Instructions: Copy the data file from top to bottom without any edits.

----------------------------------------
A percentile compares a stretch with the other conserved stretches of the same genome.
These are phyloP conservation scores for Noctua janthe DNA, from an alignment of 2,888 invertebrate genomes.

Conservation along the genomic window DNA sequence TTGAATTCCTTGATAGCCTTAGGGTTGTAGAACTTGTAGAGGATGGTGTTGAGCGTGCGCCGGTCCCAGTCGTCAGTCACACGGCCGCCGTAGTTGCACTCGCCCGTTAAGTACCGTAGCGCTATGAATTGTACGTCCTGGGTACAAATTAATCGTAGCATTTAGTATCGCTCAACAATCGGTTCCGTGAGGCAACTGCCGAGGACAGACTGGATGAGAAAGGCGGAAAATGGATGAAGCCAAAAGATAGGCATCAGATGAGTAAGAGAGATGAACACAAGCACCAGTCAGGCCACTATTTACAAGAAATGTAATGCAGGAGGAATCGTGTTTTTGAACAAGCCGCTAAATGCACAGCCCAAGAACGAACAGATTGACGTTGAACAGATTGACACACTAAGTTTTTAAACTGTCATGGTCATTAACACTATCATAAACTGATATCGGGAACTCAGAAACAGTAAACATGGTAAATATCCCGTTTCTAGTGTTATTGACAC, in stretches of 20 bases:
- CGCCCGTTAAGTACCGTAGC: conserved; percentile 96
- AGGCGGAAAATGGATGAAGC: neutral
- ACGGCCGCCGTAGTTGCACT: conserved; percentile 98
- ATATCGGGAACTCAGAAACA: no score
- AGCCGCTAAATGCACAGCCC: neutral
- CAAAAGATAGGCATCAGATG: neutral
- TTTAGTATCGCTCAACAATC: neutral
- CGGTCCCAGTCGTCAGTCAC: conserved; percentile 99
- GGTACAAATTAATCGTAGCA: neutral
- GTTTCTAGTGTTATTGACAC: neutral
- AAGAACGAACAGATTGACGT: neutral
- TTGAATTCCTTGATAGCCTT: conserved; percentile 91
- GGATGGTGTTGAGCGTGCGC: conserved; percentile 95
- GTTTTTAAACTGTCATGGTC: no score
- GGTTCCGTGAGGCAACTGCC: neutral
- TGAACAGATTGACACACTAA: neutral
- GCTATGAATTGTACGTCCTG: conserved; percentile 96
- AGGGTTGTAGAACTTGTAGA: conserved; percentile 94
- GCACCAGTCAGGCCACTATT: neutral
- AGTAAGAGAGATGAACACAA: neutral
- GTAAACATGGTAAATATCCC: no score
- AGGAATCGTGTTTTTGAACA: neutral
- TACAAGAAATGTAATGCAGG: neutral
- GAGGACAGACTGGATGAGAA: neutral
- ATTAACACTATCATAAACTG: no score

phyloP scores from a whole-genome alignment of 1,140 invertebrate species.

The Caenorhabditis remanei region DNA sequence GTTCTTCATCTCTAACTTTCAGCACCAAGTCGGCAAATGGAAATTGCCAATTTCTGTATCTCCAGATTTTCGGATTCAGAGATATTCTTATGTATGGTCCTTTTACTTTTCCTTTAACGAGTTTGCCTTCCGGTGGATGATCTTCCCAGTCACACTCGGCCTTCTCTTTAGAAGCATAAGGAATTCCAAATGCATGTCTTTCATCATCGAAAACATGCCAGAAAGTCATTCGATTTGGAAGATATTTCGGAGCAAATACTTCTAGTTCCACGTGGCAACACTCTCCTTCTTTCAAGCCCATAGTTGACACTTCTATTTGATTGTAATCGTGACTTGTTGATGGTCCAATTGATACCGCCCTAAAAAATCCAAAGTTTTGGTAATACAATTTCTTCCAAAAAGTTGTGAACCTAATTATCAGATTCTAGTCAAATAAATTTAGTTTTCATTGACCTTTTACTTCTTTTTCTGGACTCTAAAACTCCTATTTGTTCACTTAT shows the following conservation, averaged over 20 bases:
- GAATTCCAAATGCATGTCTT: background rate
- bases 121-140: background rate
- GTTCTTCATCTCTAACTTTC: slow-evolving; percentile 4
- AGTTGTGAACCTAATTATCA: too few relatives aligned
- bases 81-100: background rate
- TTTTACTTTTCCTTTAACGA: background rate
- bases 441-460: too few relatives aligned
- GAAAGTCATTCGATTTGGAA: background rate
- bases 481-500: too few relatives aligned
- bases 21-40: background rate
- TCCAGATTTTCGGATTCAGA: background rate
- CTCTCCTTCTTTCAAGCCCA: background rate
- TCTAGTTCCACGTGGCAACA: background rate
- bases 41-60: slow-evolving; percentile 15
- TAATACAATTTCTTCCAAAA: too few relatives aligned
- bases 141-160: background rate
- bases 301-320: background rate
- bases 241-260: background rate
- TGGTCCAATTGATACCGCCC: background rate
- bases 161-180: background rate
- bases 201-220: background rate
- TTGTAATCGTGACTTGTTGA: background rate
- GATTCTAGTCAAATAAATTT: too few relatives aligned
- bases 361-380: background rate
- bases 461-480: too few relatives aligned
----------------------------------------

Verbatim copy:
A percentile compares a stretch with the other conserved stretches of the same genome.
These are phyloP conservation scores for Noctua janthe DNA, from an alignment of 2,888 invertebrate genomes.

Conservation along the genomic window DNA sequence TTGAATTCCTTGATAGCCTTAGGGTTGTAGAACTTGTAGAGGATGGTGTTGAGCGTGCGCCGGTCCCAGTCGTCAGTCACACGGCCGCCGTAGTTGCACTCGCCCGTTAAGTACCGTAGCGCTATGAATTGTACGTCCTGGGTACAAATTAATCGTAGCATTTAGTATCGCTCAACAATCGGTTCCGTGAGGCAACTGCCGAGGACAGACTGGATGAGAAAGGCGGAAAATGGATGAAGCCAAAAGATAGGCATCAGATGAGTAAGAGAGATGAACACAAGCACCAGTCAGGCCACTATTTACAAGAAATGTAATGCAGGAGGAATCGTGTTTTTGAACAAGCCGCTAAATGCACAGCCCAAGAACGAACAGATTGACGTTGAACAGATTGACACACTAAGTTTTTAAACTGTCATGGTCATTAACACTATCATAAACTGATATCGGGAACTCAGAAACAGTAAACATGGTAAATATCCCGTTTCTAGTGTTATTGACAC, in stretches of 20 bases:
- CGCCCGTTAAGTACCGTAGC: conserved; percentile 96
- AGGCGGAAAATGGATGAAGC: neutral
- ACGGCCGCCGTAGTTGCACT: conserved; percentile 98
- ATATCGGGAACTCAGAAACA: no score
- AGCCGCTAAATGCACAGCCC: neutral
- CAAAAGATAGGCATCAGATG: neutral
- TTTAGTATCGCTCAACAATC: neutral
- CGGTCCCAGTCGTCAGTCAC: conserved; percentile 99
- GGTACAAATTAATCGTAGCA: neutral
- GTTTCTAGTGTTATTGACAC: neutral
- AAGAACGAACAGATTGACGT: neutral
- TTGAATTCCTTGATAGCCTT: conserved; percentile 91
- GGATGGTGTTGAGCGTGCGC: conserved; percentile 95
- GTTTTTAAACTGTCATGGTC: no score
- GGTTCCGTGAGGCAACTGCC: neutral
- TGAACAGATTGACACACTAA: neutral
- GCTATGAATTGTACGTCCTG: conserved; percentile 96
- AGGGTTGTAGAACTTGTAGA: conserved; percentile 94
- GCACCAGTCAGGCCACTATT: neutral
- AGTAAGAGAGATGAACACAA: neutral
- GTAAACATGGTAAATATCCC: no score
- AGGAATCGTGTTTTTGAACA: neutral
- TACAAGAAATGTAATGCAGG: neutral
- GAGGACAGACTGGATGAGAA: neutral
- ATTAACACTATCATAAACTG: no score

phyloP scores from a whole-genome alignment of 1,140 invertebrate species.

The Caenorhabditis remanei region DNA sequence GTTCTTCATCTCTAACTTTCAGCACCAAGTCGGCAAATGGAAATTGCCAATTTCTGTATCTCCAGATTTTCGGATTCAGAGATATTCTTATGTATGGTCCTTTTACTTTTCCTTTAACGAGTTTGCCTTCCGGTGGATGATCTTCCCAGTCACACTCGGCCTTCTCTTTAGAAGCATAAGGAATTCCAAATGCATGTCTTTCATCATCGAAAACATGCCAGAAAGTCATTCGATTTGGAAGATATTTCGGAGCAAATACTTCTAGTTCCACGTGGCAACACTCTCCTTCTTTCAAGCCCATAGTTGACACTTCTATTTGATTGTAATCGTGACTTGTTGATGGTCCAATTGATACCGCCCTAAAAAATCCAAAGTTTTGGTAATACAATTTCTTCCAAAAAGTTGTGAACCTAATTATCAGATTCTAGTCAAATAAATTTAGTTTTCATTGACCTTTTACTTCTTTTTCTGGACTCTAAAACTCCTATTTGTTCACTTAT shows the following conservation, averaged over 20 bases:
- GAATTCCAAATGCATGTCTT: background rate
- bases 121-140: background rate
- GTTCTTCATCTCTAACTTTC: slow-evolving; percentile 4
- AGTTGTGAACCTAATTATCA: too few relatives aligned
- bases 81-100: background rate
- TTTTACTTTTCCTTTAACGA: background rate
- bases 441-460: too few relatives aligned
- GAAAGTCATTCGATTTGGAA: background rate
- bases 481-500: too few relatives aligned
- bases 21-40: background rate
- TCCAGATTTTCGGATTCAGA: background rate
- CTCTCCTTCTTTCAAGCCCA: background rate
- TCTAGTTCCACGTGGCAACA: background rate
- bases 41-60: slow-evolving; percentile 15
- TAATACAATTTCTTCCAAAA: too few relatives aligned
- bases 141-160: background rate
- bases 301-320: background rate
- bases 241-260: background rate
- TGGTCCAATTGATACCGCCC: background rate
- bases 161-180: background rate
- bases 201-220: background rate
- TTGTAATCGTGACTTGTTGA: background rate
- GATTCTAGTCAAATAAATTT: too few relatives aligned
- bases 361-380: background rate
- bases 461-480: too few relatives aligned